New research by Sir Tim Berners-Lee’s Web Foundation reveals more than half of young women have experienced online abuse and harassment.
Sir Tim Berners-Lee has today published an open letter warning that continued lack of web access and a growing crisis of online harms are fuelling discrimination and abuse against women and girls — and threatening global progress on women’s rights and empowerment.
The inventor of the World Wide Web highlights a triplicate of online threats to women and girls, especially those of colour, from LGBTQ+ and marginalized communities: widespread abuse and harassment, flawed AI systems that replicate and expand discrimination and a stubborn digital gender divide, with far fewer women than men able to access and use the internet globally.
The scale of this crisis is huge. Global research released today by Berners-Lee’s Web Foundation and the World Association of Girl Guides and Girl Scouts found more than half of young women and girls surveyed have experienced online abuse, including threating messages, sexual harassment and the sharing of private images without consent. 84% of young people surveyed think the problem is getting worse (1).
Maria, Young Leader, Girl Guides Association of Cyprus, says:
“As a girl, I spent time learning from the Internet. I was not prepared for the inappropriate photos and comments I would receive from people online, for people making fun of me, for being blackmailed. Online harassment has a deep impact on the girls being targeted and allows a harmful, silencing culture to develop.”
The impact of online abuse is devastating. A survey from Unicef found that for young people who have experienced cyber harassment on social media, the odds of attempting suicide were 3.1x higher than for those who have not experienced it. And it is silencing women’s voices. 40% of women journalists said they avoided reporting on certain stories because of anticipated abuse (3). And the relentless abuse directed at female politicians on social media is leading many to not seek reelection.
Writing on the web’s 31st birthday, Sir Tim warns that the response to the crisis by governments and companies has been “too slow and too small”, and identifies five key actions they must take in 2020 to tackle the issue.
These include addressing the data void on what women experience online, and embedding “gender equality by design” — informing the creation of all policies and tech products with data and feedback from women from diverse backgrounds. He also calls on individuals — men and women alike — to be “active bystanders” and speak up against harassment and abuse when they encounter it online.
Sir Tim Berners-Lee says:
“As we celebrate the web’s birthday, we are reminded of all the incredible things it has enabled — and all that we stand to lose if we don’t fight for it. But the web is not working for women and girls. A majority of women are not connected to the web, preventing millions from using the web to learn, earn and make their voice heard. Online abuse forces women out of jobs and causes girls to skip school, it damages relationships and causes tremendous distress.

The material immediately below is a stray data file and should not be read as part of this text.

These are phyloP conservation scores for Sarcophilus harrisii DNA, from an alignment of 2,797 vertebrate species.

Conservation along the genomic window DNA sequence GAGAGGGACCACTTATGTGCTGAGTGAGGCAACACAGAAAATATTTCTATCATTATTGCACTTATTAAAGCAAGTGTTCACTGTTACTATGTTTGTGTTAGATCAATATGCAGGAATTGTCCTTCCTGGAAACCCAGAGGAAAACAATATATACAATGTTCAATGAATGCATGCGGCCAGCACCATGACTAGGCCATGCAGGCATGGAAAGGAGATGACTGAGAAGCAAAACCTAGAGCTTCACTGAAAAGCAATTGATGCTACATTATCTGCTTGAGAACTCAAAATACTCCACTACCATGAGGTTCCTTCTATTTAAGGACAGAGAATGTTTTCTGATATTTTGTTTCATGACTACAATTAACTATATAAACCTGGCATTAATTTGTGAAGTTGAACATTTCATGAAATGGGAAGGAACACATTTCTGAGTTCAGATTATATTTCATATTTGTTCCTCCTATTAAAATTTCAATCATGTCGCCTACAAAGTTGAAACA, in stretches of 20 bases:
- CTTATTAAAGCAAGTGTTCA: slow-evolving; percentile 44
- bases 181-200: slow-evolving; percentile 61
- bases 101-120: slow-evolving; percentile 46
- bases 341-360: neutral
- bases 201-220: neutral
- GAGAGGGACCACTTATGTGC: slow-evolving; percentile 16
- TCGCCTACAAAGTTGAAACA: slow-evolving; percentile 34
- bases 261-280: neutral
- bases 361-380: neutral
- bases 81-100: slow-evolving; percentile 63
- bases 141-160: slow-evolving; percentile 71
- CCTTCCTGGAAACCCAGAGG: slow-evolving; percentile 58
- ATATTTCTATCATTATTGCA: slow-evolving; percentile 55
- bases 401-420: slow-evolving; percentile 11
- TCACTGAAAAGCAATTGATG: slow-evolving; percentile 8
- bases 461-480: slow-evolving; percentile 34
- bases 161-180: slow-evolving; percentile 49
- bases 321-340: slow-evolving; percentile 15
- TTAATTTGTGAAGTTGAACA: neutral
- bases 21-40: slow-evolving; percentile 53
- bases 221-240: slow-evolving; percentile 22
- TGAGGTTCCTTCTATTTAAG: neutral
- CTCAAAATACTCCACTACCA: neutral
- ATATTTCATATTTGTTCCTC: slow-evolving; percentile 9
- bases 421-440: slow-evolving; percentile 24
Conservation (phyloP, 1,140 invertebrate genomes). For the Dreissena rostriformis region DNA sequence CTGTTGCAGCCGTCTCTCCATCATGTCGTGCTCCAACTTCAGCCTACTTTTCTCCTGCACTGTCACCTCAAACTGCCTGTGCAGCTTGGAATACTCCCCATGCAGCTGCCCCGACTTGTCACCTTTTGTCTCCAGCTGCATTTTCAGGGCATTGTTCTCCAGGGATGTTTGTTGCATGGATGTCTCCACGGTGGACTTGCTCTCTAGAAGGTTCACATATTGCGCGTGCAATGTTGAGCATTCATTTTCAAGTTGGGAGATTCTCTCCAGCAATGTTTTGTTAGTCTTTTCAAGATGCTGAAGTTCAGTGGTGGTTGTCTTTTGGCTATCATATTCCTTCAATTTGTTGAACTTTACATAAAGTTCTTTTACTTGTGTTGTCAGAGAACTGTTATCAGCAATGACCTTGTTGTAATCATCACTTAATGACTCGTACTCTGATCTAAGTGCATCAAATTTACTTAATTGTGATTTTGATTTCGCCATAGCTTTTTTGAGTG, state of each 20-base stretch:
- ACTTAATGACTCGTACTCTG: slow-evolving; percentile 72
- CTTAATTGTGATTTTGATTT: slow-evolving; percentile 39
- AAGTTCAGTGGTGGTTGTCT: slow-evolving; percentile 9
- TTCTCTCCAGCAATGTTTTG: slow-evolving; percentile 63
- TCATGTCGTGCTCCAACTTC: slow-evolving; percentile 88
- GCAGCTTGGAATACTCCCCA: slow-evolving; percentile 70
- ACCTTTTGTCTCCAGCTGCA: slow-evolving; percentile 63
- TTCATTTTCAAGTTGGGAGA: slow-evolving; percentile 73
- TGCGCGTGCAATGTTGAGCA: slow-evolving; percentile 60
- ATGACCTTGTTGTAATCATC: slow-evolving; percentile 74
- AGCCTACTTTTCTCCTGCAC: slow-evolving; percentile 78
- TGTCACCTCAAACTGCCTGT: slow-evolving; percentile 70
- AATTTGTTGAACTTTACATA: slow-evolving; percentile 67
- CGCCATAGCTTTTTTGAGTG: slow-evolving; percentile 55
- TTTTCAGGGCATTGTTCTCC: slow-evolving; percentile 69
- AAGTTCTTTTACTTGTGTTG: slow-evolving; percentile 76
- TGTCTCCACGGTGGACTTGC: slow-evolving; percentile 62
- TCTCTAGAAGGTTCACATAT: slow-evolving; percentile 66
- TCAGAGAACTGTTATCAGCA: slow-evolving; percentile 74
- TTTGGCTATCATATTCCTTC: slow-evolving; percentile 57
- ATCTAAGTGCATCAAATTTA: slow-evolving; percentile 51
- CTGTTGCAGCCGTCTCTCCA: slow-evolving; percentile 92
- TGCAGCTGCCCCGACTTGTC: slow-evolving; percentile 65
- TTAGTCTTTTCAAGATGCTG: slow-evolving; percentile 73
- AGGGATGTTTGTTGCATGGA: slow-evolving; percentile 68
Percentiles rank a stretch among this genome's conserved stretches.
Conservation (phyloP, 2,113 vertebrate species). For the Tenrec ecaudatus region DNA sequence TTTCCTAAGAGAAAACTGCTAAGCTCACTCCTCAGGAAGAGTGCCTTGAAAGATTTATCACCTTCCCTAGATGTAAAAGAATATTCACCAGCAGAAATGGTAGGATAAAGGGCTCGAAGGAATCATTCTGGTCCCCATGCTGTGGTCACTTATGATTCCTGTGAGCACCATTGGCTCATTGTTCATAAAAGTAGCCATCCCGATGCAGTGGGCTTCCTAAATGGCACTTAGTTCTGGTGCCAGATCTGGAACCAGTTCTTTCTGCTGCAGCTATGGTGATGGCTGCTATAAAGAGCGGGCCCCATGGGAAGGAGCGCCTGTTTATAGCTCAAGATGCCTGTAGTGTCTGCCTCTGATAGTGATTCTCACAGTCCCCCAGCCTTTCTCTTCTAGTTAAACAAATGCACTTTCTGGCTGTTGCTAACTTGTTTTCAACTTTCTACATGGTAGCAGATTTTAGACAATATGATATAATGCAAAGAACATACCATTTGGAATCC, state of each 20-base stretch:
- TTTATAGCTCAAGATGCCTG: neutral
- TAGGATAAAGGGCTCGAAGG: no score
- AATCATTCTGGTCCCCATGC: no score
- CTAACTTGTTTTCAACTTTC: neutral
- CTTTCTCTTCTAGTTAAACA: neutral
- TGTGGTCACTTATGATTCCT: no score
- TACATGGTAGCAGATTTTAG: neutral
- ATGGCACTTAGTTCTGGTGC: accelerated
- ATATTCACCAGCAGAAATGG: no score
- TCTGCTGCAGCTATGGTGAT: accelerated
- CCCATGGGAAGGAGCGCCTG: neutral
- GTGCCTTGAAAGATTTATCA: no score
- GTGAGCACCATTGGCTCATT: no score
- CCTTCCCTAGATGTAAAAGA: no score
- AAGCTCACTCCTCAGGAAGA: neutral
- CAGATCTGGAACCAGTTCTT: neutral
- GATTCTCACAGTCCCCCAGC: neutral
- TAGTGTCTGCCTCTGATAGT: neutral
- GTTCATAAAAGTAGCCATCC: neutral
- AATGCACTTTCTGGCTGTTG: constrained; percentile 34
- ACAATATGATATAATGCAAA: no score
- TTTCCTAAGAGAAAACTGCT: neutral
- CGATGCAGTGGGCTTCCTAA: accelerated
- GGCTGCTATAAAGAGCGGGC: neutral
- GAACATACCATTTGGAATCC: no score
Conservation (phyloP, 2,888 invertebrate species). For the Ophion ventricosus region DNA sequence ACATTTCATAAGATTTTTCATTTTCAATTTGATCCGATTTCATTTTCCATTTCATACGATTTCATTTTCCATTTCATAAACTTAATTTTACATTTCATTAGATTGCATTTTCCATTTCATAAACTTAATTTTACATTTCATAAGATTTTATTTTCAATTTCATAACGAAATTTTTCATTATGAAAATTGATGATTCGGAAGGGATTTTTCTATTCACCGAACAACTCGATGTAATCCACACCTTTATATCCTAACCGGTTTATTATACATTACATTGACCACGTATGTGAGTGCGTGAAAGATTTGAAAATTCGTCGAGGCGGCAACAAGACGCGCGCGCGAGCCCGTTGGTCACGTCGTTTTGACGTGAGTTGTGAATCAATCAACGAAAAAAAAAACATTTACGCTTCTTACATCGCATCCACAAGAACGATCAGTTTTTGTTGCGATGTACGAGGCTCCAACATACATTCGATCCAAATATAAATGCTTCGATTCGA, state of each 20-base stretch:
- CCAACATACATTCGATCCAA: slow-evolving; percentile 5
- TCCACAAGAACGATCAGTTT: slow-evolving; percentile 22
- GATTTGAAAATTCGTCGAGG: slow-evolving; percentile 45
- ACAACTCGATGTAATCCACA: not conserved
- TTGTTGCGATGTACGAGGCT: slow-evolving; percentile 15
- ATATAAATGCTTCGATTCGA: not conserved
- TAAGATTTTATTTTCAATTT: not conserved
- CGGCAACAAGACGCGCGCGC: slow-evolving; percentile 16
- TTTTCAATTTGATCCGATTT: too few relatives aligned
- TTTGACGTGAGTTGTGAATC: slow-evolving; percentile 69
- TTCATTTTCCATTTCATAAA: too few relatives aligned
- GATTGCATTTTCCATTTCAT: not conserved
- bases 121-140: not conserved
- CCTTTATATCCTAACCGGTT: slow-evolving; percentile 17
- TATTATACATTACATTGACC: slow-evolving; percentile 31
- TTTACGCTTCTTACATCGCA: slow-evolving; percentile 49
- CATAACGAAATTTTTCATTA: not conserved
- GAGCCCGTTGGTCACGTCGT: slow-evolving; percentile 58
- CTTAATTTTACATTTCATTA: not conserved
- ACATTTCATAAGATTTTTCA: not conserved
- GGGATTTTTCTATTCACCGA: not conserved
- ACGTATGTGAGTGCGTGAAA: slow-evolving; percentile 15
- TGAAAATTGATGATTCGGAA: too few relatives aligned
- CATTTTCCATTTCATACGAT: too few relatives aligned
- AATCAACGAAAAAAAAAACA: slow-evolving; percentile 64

“I am seriously concerned that online harms are threatening the important progress we have made on gender equality. This should concern us all. To ensure the web empowers women, we need the attention of all those that shape technology, from CEOs and engineers to academics and public officials. That’s why I’m adding my voice alongside thousands of others calling for action.”
25 years since 189 countries agreed an ambitious global plan to empower women, and just ten years from the global deadline to reach gender equality, 2020 is a critical year for global action to tackle online gender inequality.
The Web Foundation will today host the first in a series of consultations to run throughout the year, bringing global tech companies together with civil society organizations to ensure those building online products and services understand — and design for — the diverse needs of their customers. These consultations will be used to develop innovative policy and product solutions that will be published for other companies of all sizes to use.
Emily Sharpe, Web Foundation Director of Policy said:
“The crisis facing women and girls online is one of global proportions. We need a world where women can go online without being harassed; where they can run for office without fear of misogynist abuse; and where women can apply for jobs knowing algorithms will judge them on their skills rather than their gender.
“2020 is a year of opportunity to radically accelerate women’s empowerment, as decision-makers from around the world debate plans to achieve gender equality by 2030. Committed action to tackle online threats to women and girls must be at the heart of those discussions.”
In his letter, Sir Tim calls on us all to channel “an ambitious, collaborative spirit to tackle the digital gender divide and online harms against women and girls”, by:
- Prioritising the problem: 2020 must be the year governments and companies tackle online harms against women as a top priority.
- Providing better data: Companies and governments must tackle the data void around online violence by systematically recording and publishing data on what women experience online.
- Embedding ‘gender equality by design’: Governments and companies must create all products, policies, and services based on data and feedback from women of all backgrounds.
- Building legal protections: Governments must develop laws that hold perpetrators of online gender-based violence to account, and resource law enforcement to respond and prosecute when those laws are violated.
- Being active bystanders: We must all speak up when we see harms against women and girls online.